How David Attenborough’s Camera Crew Capture’s Wildlife

David Attenborough’s nature documentaries are some of the most creative and engaging programs that educate the masses about climate change, our natural world, and the beautiful species that occupy it. In a new documentary called West Isles, camera crew members spent three years at home filming domestic life, and now, they’ve revealed the amazing ways in which they’re able to take some of their detailed shots. 

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West Isles is a new documentary set to broadcast on BBC One this month. Sir David Attenborough is set to narrate the series. Being one of the most well-known scientists behind a slew of popular nature documentaries, many are curious as to how camera crews are able to capture some of the rarest and well-detailed shots of our world’s wildlife. 

According to Katie Mayhew, surprisingly one of the biggest obstacles they have to overcome is lighting. “We rely on light to make everything look gorgeous. If the light’s not there, you have to think fast about how you’re going to make it look as lush without it,” she says. 

Alastair MacEwen, whose first credit was for Attenborough’s Life on Earth in 1979, discussed how he set up a two-week shoot during the summer on the River Isle in Somerset to capture the life cycle of  the banded demoiselle, “three weeks later you’re still waiting for the clouds to break,” he says, emphasizing the reasoning behind why it takes years for these documentaries to come to life.

“It was really difficult to frame things out because wild habitats are so small, but for certain sequences there was a conscious decision to include human structures. For toads on roads, we had to feature humans because we were telling the story of them getting squashed and how it’s increasingly difficult for them to migrate through our human habitat.”

Mayhew also discussed how the first year of filming was a “weather disaster,” especially when it came to capturing shots of migrating toads. “The second year it was warm enough to migrate but it was absolutely torrential rain for the whole shoot. The kit got soaked and completely caked in mud.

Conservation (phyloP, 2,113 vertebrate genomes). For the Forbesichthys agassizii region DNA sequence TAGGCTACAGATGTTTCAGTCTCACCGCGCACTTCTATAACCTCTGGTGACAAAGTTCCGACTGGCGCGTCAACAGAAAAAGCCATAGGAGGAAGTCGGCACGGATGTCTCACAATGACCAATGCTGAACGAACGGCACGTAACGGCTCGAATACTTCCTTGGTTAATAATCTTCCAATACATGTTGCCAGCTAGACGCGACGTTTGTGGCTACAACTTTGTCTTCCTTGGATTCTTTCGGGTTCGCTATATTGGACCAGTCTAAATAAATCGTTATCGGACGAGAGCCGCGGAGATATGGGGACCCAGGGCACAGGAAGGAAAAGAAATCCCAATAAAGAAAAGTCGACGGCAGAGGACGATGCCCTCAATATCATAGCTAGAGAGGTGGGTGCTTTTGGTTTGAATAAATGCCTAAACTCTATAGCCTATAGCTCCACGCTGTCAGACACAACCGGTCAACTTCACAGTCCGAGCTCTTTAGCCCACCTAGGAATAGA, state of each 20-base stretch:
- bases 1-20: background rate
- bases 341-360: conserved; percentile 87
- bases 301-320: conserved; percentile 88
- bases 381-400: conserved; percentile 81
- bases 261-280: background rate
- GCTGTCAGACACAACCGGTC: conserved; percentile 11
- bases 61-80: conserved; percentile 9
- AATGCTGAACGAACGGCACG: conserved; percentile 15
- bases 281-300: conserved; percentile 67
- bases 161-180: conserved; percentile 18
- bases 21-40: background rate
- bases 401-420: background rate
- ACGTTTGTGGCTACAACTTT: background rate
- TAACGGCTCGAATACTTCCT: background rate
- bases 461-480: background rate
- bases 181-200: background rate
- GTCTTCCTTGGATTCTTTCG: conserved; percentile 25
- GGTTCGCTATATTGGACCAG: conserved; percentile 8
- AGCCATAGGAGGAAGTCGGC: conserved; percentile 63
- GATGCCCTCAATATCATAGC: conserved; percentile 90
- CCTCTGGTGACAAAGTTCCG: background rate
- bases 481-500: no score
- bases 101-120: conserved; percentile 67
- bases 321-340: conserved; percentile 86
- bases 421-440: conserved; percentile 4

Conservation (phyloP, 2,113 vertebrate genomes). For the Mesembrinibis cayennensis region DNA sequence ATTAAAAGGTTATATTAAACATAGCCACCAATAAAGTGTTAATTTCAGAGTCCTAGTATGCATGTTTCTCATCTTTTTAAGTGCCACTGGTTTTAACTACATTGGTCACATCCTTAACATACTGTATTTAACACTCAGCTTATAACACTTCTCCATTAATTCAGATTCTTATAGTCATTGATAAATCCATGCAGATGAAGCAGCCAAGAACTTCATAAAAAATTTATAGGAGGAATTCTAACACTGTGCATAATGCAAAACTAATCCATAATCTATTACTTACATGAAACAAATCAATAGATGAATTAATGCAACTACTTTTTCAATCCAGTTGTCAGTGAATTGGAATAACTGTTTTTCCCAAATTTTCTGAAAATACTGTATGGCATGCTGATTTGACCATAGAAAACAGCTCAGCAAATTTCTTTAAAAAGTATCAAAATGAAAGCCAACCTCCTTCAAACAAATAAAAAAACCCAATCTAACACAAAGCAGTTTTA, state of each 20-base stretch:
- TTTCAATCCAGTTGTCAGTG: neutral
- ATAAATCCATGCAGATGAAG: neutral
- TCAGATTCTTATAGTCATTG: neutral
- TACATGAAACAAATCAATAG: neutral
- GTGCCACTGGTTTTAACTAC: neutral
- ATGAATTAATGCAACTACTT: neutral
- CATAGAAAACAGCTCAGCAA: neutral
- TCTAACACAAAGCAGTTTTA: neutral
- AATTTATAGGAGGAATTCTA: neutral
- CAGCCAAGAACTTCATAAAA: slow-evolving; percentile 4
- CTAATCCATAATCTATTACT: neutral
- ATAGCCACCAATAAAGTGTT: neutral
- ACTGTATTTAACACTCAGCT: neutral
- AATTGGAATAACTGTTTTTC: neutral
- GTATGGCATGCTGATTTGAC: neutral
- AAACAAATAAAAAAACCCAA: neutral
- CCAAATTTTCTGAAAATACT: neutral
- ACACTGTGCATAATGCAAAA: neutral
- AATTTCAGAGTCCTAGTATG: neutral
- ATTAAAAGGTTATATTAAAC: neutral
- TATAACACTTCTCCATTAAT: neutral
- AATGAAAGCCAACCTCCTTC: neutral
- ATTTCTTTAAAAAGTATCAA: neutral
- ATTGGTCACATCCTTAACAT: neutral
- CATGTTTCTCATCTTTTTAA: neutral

Things became increasingly difficult because we were filming at night. Everything is covered in mud, you can’t even get clean hands to operate anything, and you’re trying not to step on any toads.

We’d do one shot, the lens would be caked in mud and the toad would’ve gone off in the wrong direction. I thought it would be easy filming toads because they’re slow but actually it was rather difficult,” Mayhew explained to The Guardian

Wildlife series also tend to be controversial as some use film from zoos to better capture certain wildlife behaviors, however, for West Isles production agreed to only film wild animals, despite their disagreement that using images and film from animals in captivity is just as useful as capturing animals in the wild. 

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 “To say that doing a few things in the studio is faking it is missing the point. Bringing animals into a studio is not desirable but if we do it, we do it because we need to get at the animal’s level to see what is happening.”

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The finale episode of West Isles is set to focus on the wildlife and natural world of the British seas, which are known for having a wide array of colorful marine creatures and nutrient-filled seas that contribute to multiple ecosystems. 

Doug Anderson is a marine specialist who is passionate about marine conservation; conservation in general is the underlying message of most of Attenborough’s narrated productions. 

“I felt an enormous sense of responsibility for all the people I know who have been campaigning for greater protection of British seas over the last two and a half decades. My family included. And that was a heavy burden. I really didn’t want to let people down,” Anderson explained in regards to his experiences filming marine life. 

Overall, the series will likely be yet another wonderful display describing the natural wonders of part of our world while emphasizing a message of conservation and saving the planet. 

“In the past, most natural history programs didn’t touch on that [conservation]; they didn’t think audiences wanted to hear it. But now times are changing, people are engaged and want to know about climate change and habitat and species loss. I’m proud it is part of the series,” Mayhew stated.